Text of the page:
BAW Partner Interview: Michael A. Burman

This is the third in a series of Brain Awareness Week partner interviews, in which partners share their BAW experiences and tips for planning successful events. Michael A. Burman, Ph.D., is a an associate professor at the University of New England in Maine, the K-12 outreach coordinator at its Center for Excellence in the Neurosciences, and also a member of the Dana Alliance. 

Burman_MikeThrough the Center for Excellence in the Neurosciences (CEN) at the University of New England, you regularly work with students in grades K-12 to encourage interest in STEM disciplines. How do you expand this effort during Brain Awareness Week (BAW)?

This is a great question. We really like doing outreach work. We think it’s important for both local K-12 students’ STEM education and for the long-term viability of our programs. Public support is critical for science and reaching out to the public helps raise awareness of the great things going on at the University of New England (UNE). However, Brain Awareness Week typically falls over our spring break, which makes staffing events somewhat challenging. Thus, we’ve adopted a two-fold approach. First, we engage in year-round outreach. Our 45-50 volunteers make an average of two visits a week to local schools throughout our academic year. These visits can range from a single classroom to seeing an entire 1,400 student school over the course of a day or two. This is really our “bread and butter.” We reached over 4,000 students last year in this way.

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BAW Partner Interview: Ana João Rodrigues

This is the second in a series of Brain Awareness Week partner interviews, in which partners share their BAW experiences and tips for planning successful events. Ana João Rodrigues, Ph.D.,  is a faculty investigator at ICVS, University of Minho, Braga, in Portugal, and the neuroscience outreach coordinator at ICVS. Rodrigues is also a Dana Alliance member.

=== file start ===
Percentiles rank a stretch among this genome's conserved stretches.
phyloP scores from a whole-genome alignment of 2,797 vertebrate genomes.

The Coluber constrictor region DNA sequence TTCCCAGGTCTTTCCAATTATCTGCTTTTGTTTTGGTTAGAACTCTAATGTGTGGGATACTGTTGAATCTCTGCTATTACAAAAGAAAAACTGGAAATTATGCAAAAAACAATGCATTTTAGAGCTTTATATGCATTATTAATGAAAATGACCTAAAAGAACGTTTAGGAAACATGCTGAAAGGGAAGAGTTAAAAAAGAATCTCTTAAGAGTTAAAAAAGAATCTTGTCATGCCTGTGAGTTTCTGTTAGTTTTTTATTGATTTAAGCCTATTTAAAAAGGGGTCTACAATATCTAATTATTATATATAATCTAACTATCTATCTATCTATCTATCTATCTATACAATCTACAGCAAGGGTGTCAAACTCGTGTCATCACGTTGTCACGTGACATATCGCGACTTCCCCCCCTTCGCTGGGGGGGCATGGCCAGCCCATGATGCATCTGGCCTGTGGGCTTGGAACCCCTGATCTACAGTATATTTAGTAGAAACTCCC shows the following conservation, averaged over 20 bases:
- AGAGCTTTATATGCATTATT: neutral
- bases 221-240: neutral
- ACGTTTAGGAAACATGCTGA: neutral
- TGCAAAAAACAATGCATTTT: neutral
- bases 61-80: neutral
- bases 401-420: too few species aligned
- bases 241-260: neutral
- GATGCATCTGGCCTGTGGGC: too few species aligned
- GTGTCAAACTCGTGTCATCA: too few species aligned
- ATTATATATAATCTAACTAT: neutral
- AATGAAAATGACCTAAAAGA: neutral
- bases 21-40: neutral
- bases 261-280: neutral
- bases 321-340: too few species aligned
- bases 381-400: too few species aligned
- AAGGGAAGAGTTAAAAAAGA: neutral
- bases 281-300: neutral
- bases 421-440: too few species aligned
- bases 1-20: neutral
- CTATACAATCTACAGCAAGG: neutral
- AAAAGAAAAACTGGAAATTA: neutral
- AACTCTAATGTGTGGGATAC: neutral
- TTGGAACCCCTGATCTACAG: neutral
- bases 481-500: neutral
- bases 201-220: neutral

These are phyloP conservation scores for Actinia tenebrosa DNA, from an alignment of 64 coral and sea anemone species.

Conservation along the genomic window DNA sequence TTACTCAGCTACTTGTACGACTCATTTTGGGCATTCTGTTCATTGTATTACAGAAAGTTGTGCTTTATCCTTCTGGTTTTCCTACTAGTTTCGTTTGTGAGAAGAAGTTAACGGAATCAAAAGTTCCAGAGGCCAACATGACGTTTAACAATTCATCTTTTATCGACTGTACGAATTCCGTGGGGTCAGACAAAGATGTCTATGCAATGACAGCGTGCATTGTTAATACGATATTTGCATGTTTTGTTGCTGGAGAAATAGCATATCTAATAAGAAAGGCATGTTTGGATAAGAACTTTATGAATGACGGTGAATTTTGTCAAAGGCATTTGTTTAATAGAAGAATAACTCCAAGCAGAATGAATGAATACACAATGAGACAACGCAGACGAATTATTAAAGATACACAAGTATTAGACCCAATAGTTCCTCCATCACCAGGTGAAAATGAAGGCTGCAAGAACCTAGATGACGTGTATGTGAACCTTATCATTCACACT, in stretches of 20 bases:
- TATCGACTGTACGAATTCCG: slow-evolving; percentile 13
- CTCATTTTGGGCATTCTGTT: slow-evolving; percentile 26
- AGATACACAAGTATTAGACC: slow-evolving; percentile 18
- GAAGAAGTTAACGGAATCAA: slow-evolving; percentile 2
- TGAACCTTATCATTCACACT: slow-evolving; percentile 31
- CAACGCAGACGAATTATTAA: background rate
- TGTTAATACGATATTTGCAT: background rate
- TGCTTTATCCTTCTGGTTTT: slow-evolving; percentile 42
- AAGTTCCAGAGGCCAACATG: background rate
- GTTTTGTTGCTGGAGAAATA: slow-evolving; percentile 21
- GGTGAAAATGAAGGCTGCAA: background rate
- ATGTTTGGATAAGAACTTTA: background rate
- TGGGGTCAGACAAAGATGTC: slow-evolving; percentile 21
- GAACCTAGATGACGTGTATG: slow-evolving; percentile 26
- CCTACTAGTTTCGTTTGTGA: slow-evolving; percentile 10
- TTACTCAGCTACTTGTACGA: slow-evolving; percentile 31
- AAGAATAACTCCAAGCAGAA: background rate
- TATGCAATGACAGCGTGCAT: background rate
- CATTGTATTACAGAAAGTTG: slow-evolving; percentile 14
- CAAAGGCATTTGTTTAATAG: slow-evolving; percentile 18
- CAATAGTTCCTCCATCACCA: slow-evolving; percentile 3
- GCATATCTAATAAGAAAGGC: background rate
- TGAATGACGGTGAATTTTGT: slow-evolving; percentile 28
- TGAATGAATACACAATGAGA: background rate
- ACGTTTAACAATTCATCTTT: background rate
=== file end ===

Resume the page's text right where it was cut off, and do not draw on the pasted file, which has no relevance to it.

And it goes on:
Ana Joao Rodrigues

The University of Minho’s Brain Awareness Week (BAW) program draws hundreds of people to its events, ranging in age from young students to elderly people. Can you give an example of a well-received activity or topic for each age group?

BAW is one of the several programs our institute organizes every year to promote interest in science and to disseminate scientific knowledge. BAW initiatives include participants from 4 to 80 year olds, and more than 30 researchers!

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BAW Partner Interview: Inga Griskova-Bulanova

This is the first in a series of Brain Awareness Week partner interviews, in which partners share their BAW experiences and tips for planning successful events. Inga Griskova-Bulanova, Ph.D., is an associate professor in the department of neurobiology and biophysics at Vilnius University in Lithuania, as well as a European Dana Alliance member.

Inga Griskova-BulanovaHow and why did you first become involved in Brain Awareness Week (BAW)?

I’ve always felt it is challenging to talk about science (and brain science in particular) to people from other areas. We do not do it as often as we could and should.

In 2013, we launched a normative database collection to be used as a comparison for our schizophrenia project. We needed volunteers and I started recruiting subjects from everywhere. In the process, I realized that what we do is really interesting to people. Everyone listened to my explanations about what we were doing with such curiosity, admitting they knew so little about the topic. And so I took an action to make community more informed– I proposed to make BAW our regular activity. My colleagues were very enthusiastic about that idea as well. And we still are!

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